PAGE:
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This article provides a few small tips and tricks to ease some of the headaches of developing Angular/JS extensions for Qlik.

1. When using jQuery, make sure you are utilizing unique selectors for a given instance of the extension.

Multiple instances of an extension can exist on a single sheet. If using jQuery, it is easy to select (and accidentally edit) all instances of an extension on a sheet. To prevent this, each instance of the extension should have its own id.

More advanced users may want to consider using the objectId that Qlik assigns to visualizations, but those can be difficult to track down.

We at NuWave have found an easy method to utilize unique selectors: Generate a random number, place it in a wrapper div in the html, then use that number for all selections.

Figure 1: Generate a random number id in the main js file for extension.

Figure 2: In a directive, use the generated random number as the id attribute of a wrapper div, which is used for selections.

2. Use Validated and a broadcast() (with a Timeout) for re-drawing in Angular extensions.

When creating an extension that needs to redraw (ie: on selection or property changes), Qlik recommends using the Validated event. Qlik’s documentation describes this event as one that: “occurs if the data has been recalculated and new valid data is available.” Calling redraw functions can be done when bound to this event.

However, we at NuWave have found that Validated can be triggered before “new valid data” is truly available. We’ve experienced cases where attempting to get new data after Validated results in old data, not new data (especially for larger hypercubes). A Timeout function can help with that timing, but this seems like something Qlik will need to fix in the future.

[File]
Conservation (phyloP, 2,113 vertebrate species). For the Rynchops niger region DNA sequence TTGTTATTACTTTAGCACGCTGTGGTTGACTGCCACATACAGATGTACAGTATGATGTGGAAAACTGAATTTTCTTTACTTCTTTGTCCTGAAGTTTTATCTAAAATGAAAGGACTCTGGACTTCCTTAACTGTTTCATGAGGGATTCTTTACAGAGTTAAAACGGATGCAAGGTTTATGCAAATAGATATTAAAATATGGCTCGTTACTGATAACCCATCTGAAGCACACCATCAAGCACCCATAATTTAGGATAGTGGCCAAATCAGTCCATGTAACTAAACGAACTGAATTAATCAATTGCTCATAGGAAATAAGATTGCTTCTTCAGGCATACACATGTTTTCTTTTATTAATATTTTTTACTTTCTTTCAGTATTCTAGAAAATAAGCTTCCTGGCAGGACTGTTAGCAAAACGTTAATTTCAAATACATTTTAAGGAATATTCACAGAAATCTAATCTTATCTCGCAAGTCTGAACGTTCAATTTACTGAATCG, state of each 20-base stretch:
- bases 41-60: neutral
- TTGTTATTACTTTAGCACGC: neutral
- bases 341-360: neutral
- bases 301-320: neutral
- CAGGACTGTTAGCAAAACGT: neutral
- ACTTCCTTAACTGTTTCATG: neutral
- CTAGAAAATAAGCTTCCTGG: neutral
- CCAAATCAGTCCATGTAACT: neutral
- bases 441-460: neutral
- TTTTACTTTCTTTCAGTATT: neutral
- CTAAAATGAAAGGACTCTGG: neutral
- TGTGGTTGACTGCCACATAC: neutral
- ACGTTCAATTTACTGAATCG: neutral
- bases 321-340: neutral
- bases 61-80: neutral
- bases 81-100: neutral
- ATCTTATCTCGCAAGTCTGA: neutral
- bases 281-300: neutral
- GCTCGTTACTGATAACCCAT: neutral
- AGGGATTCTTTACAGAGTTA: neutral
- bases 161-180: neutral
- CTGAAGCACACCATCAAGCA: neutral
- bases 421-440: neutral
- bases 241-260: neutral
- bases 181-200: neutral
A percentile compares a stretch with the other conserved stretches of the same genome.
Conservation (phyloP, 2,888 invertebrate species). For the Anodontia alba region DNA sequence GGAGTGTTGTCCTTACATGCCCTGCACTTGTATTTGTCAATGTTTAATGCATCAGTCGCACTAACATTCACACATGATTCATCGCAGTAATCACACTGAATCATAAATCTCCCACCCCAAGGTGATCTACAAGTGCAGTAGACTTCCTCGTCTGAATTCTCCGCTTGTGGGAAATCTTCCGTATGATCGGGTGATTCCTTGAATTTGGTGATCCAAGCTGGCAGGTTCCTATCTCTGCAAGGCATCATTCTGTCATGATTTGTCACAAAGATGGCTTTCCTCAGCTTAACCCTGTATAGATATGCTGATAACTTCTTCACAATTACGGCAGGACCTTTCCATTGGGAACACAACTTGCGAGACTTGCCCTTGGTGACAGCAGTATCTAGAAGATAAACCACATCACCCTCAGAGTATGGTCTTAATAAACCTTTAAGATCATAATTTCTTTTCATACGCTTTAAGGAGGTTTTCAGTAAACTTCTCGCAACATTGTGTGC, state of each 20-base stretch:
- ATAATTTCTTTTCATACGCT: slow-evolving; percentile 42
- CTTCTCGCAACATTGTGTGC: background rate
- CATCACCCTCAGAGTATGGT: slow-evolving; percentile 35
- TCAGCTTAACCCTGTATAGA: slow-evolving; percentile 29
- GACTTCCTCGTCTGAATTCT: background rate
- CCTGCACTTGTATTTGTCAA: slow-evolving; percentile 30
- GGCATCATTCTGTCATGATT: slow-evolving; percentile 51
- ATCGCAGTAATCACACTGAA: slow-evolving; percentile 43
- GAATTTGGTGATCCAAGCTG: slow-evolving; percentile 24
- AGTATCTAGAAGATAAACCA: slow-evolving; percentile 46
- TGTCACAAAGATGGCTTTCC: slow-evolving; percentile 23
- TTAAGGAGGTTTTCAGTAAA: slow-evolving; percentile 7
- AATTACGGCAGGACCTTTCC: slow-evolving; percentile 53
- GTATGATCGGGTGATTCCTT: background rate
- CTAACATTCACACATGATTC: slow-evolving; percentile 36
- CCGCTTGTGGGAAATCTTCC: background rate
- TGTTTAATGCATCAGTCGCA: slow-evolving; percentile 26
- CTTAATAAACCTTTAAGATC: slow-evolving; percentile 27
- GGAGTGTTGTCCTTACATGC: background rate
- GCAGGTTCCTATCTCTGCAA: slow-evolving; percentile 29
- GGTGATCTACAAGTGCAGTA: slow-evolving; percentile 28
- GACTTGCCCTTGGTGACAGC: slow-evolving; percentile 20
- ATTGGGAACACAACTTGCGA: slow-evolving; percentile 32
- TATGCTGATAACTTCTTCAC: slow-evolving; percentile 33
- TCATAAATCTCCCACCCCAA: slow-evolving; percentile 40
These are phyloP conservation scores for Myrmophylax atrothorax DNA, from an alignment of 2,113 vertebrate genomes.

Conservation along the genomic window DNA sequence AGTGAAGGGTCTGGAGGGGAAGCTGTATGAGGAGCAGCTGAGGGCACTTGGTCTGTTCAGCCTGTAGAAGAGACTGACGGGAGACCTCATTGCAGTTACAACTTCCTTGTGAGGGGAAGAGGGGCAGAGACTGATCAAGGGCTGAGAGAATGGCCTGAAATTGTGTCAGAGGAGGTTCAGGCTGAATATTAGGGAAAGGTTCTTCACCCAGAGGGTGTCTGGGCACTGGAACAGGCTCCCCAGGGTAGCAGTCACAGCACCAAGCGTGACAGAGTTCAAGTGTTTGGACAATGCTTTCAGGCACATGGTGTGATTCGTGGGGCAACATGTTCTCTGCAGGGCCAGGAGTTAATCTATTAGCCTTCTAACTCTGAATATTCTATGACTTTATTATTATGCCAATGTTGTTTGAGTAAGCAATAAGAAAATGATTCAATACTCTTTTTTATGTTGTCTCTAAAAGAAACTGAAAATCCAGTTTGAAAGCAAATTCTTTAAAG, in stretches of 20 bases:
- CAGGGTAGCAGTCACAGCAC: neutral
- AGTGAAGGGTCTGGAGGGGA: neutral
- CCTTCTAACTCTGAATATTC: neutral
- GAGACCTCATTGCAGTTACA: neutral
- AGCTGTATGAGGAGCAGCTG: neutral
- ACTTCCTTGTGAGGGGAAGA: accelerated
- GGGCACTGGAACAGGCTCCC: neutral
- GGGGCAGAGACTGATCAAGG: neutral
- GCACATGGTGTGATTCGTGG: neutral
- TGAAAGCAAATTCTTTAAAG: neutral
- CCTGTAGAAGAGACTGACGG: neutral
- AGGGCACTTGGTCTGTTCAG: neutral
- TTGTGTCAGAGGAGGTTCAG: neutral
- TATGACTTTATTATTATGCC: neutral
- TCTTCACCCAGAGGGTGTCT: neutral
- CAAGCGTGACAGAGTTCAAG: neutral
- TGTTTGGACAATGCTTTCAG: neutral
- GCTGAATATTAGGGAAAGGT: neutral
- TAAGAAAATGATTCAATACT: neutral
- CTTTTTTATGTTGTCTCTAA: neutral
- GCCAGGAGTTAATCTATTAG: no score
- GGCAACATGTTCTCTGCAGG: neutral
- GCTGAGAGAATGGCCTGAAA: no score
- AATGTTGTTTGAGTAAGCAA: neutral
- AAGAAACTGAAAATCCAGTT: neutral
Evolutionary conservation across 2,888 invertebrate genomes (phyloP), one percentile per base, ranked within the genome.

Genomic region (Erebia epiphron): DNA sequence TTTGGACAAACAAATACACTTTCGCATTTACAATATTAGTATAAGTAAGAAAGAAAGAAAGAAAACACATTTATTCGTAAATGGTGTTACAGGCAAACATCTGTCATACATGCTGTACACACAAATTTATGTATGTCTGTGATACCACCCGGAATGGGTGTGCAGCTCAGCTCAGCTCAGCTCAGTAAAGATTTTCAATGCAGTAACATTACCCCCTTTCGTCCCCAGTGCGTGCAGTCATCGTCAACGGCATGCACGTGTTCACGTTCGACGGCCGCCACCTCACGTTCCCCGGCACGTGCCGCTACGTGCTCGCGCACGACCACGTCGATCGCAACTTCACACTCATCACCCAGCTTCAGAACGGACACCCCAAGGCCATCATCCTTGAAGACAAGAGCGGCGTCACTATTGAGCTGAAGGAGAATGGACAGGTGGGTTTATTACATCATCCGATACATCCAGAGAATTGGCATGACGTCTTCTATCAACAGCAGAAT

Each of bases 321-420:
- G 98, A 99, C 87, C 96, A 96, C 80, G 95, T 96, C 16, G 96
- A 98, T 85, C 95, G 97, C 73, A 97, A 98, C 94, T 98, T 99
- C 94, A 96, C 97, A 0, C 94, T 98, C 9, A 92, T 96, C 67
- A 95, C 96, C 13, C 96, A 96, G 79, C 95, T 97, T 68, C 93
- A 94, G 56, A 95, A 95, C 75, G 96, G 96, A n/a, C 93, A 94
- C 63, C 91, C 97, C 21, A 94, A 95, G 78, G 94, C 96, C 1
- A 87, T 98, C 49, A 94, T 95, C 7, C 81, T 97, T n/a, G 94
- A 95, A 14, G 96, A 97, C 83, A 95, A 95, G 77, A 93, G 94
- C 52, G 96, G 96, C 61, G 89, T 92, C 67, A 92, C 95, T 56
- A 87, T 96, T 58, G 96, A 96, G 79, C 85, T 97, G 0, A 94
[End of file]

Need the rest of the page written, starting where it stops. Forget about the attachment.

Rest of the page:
Note that the Validated event only exists when an extension is not in Snapshot mode.

Figure 3: In the main extension js file, bind a function to the Validated event. Then set a timeout to broadcast a call to all directives that need to redraw.

3. If re-drawing and using the backendApi, pass the new backendApi object through the broadcast.

This tip applies to extensions that make use of directives. Along with the Tip #2, it is important to pass the backendApi from the extension’s main scope to any directives that will need to use it. Otherwise, the directives’ scoped backendApi will have properties on it associated with the hypercube that existed when the extension was first drawn. The extension may not correctly update with new data because of this.

Passing the backendApi object through the broadcast allows the backendApi properties to be updated on each Validated event call and propagate to all directives.

Figure 4: In a directive, handle calls to redraw and update the backendApi.

4. Put calls that interact with backend Qlik functions into services.

This tip deals more with the concept of AngularJS’ Separation of Concern: Place any backend calls into Angular services. It is a great way to create modularized code that can be easily added across multiple extensions.

Some useful functions to have in a Qlik service include: getData, getProperties, setProperties, save, and selectValues.

5. When exporting an extension, the theme does not exist, but can be retrieved by name.

It is relatively easy to apply styling from the theme of an app into an extension using Qlik’s ‘app’ object. However, the ‘app’ object (and its theme) is not accessible when an extension is being used in an export. This results in un-styled exports.

If this is an issue, one workaround is to have a theme dropdown on the extension properties. Because all themes can be retrieved from the ‘qlik’ object, it is possible to match to the name of the desired theme and still utilize it.

Figure 5: Check for existence of the ‘app’ object. If it does not exist, use the tableTheme property to get and use correct theme.
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